LONDON — The ITV network, Britain’s top-rated web, has appointed David Liddiment as its director of programs.
Liddiment will have the creative responsibility for spending ITV’s annual $1.2 billion program budget. He will work closely with ITV’s newly appointed chief executive Richard Eyre, who will manage the web’s business dealings.
Together they replace the outgoing network director Marcus Plantin, who combined both functions but is stepping down in the fall.
Liddiment faces the challenge of halting the recent erosion of ITV’s audience, and of striking a diplomatic balance between the production ambitions of the three major ITV companies — Carlton, Granada and United.
He himself was Granada’s candidate for the programming job, after Carlton nominated Eyre for the chief exec’s seat. Liddiment joins the ITV Network Center from Granada UK Broadcasting, where he has been managing director since last year.
Granada owns the regional ITV stations Granada TV and LWT and is now poised to take over Yorkshire Tyne Tees TV. It is also the biggest producer of network programming for ITV.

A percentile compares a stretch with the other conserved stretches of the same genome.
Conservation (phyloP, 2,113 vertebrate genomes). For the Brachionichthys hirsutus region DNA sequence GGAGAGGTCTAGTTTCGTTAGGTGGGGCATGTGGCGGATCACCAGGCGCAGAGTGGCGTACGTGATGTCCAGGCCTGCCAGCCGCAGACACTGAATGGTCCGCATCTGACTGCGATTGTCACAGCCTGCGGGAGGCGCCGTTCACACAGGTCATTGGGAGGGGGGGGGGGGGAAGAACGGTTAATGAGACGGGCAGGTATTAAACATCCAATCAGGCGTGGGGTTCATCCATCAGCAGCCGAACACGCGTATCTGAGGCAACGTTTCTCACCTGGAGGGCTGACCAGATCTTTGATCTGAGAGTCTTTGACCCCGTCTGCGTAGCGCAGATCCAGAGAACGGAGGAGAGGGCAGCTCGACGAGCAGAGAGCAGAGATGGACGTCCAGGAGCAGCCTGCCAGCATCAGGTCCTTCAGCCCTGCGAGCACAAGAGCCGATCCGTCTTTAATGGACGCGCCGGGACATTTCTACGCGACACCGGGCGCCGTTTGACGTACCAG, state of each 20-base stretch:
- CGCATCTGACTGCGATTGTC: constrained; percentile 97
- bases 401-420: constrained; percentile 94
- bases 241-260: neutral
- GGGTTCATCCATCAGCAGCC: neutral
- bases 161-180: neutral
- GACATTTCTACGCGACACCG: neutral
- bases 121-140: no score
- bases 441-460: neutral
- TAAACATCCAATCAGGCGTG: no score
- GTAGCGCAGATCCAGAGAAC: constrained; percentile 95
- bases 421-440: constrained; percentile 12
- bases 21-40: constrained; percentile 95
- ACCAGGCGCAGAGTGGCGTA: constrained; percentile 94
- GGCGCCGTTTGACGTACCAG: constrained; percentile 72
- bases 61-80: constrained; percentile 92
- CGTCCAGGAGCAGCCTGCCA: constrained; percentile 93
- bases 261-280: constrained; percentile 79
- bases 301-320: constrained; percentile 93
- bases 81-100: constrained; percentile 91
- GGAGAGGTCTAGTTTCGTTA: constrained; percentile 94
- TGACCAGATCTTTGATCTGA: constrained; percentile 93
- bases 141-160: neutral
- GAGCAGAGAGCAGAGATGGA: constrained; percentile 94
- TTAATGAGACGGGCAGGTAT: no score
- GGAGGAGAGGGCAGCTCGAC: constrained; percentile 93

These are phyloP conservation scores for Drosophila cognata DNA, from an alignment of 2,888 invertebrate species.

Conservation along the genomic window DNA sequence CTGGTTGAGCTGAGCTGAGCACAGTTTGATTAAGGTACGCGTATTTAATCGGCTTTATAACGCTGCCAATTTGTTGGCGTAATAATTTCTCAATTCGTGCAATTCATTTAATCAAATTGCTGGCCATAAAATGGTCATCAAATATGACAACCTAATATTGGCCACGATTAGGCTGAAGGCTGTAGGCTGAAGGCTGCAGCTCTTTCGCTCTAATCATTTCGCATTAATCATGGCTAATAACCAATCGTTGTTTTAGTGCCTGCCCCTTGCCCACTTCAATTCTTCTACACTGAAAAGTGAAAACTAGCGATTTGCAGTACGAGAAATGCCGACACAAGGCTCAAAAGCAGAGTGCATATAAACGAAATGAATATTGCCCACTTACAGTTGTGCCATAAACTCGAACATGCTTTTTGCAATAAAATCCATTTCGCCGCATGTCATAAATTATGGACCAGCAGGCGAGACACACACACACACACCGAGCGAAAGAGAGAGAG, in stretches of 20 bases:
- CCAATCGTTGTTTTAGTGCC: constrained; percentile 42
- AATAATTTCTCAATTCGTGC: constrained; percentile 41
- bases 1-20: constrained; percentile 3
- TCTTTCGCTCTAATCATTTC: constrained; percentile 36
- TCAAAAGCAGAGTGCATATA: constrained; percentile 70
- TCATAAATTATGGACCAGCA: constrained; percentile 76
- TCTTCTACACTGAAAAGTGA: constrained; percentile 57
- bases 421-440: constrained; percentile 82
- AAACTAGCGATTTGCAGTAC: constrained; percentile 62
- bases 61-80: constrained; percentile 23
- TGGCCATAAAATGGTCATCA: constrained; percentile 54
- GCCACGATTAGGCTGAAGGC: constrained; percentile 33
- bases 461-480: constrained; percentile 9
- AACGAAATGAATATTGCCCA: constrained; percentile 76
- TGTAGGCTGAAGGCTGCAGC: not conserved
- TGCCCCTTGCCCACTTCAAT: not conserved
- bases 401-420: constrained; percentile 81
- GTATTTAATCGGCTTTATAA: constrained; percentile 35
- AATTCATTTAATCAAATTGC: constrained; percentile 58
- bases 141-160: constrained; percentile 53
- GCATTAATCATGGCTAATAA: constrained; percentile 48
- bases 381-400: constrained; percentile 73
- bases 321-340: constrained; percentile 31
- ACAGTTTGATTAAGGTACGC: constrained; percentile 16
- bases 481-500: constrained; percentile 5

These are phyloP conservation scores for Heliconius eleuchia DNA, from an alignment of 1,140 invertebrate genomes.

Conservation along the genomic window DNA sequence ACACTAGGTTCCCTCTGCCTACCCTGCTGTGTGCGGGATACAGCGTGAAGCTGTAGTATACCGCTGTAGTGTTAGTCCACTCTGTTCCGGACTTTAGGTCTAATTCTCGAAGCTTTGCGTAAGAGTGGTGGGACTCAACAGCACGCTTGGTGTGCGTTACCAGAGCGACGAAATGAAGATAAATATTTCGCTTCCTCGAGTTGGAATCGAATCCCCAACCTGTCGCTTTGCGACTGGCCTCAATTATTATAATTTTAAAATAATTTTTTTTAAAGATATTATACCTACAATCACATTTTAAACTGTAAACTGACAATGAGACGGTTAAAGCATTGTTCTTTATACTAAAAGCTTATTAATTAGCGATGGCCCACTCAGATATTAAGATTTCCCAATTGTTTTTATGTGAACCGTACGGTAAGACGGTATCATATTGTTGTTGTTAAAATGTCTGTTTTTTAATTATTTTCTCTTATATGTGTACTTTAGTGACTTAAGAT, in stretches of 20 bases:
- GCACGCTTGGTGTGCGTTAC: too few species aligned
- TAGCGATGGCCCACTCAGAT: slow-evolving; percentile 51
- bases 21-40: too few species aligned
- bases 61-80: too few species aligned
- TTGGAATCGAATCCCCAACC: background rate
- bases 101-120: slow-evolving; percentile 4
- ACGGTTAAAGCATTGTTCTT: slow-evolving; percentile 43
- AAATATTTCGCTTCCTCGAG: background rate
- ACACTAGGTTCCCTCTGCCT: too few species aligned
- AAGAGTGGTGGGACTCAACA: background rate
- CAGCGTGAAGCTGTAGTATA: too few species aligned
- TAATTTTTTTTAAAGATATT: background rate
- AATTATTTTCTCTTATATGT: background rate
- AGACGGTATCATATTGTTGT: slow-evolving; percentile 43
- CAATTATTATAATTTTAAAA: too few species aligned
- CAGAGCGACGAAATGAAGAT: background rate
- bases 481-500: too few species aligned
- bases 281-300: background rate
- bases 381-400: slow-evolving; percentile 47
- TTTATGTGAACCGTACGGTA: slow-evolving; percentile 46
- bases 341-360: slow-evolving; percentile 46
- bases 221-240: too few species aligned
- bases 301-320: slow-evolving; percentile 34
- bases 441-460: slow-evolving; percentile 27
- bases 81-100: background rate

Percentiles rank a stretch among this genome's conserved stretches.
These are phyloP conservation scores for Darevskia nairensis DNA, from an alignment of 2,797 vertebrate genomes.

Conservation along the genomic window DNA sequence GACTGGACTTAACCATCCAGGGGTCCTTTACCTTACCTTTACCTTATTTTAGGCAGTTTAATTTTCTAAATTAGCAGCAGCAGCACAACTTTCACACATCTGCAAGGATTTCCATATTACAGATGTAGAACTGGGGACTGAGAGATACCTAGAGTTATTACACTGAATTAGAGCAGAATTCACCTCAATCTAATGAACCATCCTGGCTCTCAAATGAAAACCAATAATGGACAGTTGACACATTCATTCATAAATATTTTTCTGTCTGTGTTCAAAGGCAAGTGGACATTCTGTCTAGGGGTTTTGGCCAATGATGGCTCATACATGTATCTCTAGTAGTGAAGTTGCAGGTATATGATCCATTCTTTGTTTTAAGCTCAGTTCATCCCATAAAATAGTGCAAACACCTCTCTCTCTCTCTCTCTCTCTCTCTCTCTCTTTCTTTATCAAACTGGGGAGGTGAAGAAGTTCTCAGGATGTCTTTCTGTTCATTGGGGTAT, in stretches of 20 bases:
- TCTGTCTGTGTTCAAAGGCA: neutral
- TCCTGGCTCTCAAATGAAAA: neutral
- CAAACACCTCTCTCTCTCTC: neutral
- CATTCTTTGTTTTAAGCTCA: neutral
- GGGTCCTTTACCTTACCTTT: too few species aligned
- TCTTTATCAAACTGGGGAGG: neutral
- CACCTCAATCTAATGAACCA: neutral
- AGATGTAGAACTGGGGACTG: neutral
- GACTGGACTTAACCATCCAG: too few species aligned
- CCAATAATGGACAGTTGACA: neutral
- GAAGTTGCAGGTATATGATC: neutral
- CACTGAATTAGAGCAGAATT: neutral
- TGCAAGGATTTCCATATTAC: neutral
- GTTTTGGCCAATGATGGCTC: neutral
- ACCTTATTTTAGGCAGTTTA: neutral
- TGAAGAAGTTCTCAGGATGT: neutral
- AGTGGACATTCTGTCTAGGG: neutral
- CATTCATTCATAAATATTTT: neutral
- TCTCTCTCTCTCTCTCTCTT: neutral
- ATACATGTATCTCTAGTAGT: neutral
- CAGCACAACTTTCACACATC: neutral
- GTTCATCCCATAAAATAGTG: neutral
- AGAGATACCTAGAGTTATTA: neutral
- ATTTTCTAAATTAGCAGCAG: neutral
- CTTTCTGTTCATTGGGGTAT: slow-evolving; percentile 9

Liddiment rose to prominence as exec producer of the Granada soap “Coronation Street,” which is the U.K.’s top-rated show. He went on to become director of programs at Granada, before leaving the company to become the BBC’s head of entertainment, and then returning as deputy managing director of LWT.
Eyre commented, “David has an outstanding track record and enjoys widespread admiration as a clear thinker and passionate believer in ITV. He combines a lateral approach and an appetite for new ideas with a robust understanding of the issues within ITV.”
ITV remains the U.K.’s most-watched channel, but its lead has slipped in recent months under pressure from a resurgent BBC, a confident Channel 4 and the newly launched Channel 5, not to mention the growing reach of cable and satellite TV.
In the meantime, the consolidation of ownership has continued among the regional stations that make up the ITV network. What used to be 16 separate companies has now boiled down to three big players who are increasingly keen to impose their will on the Network Center.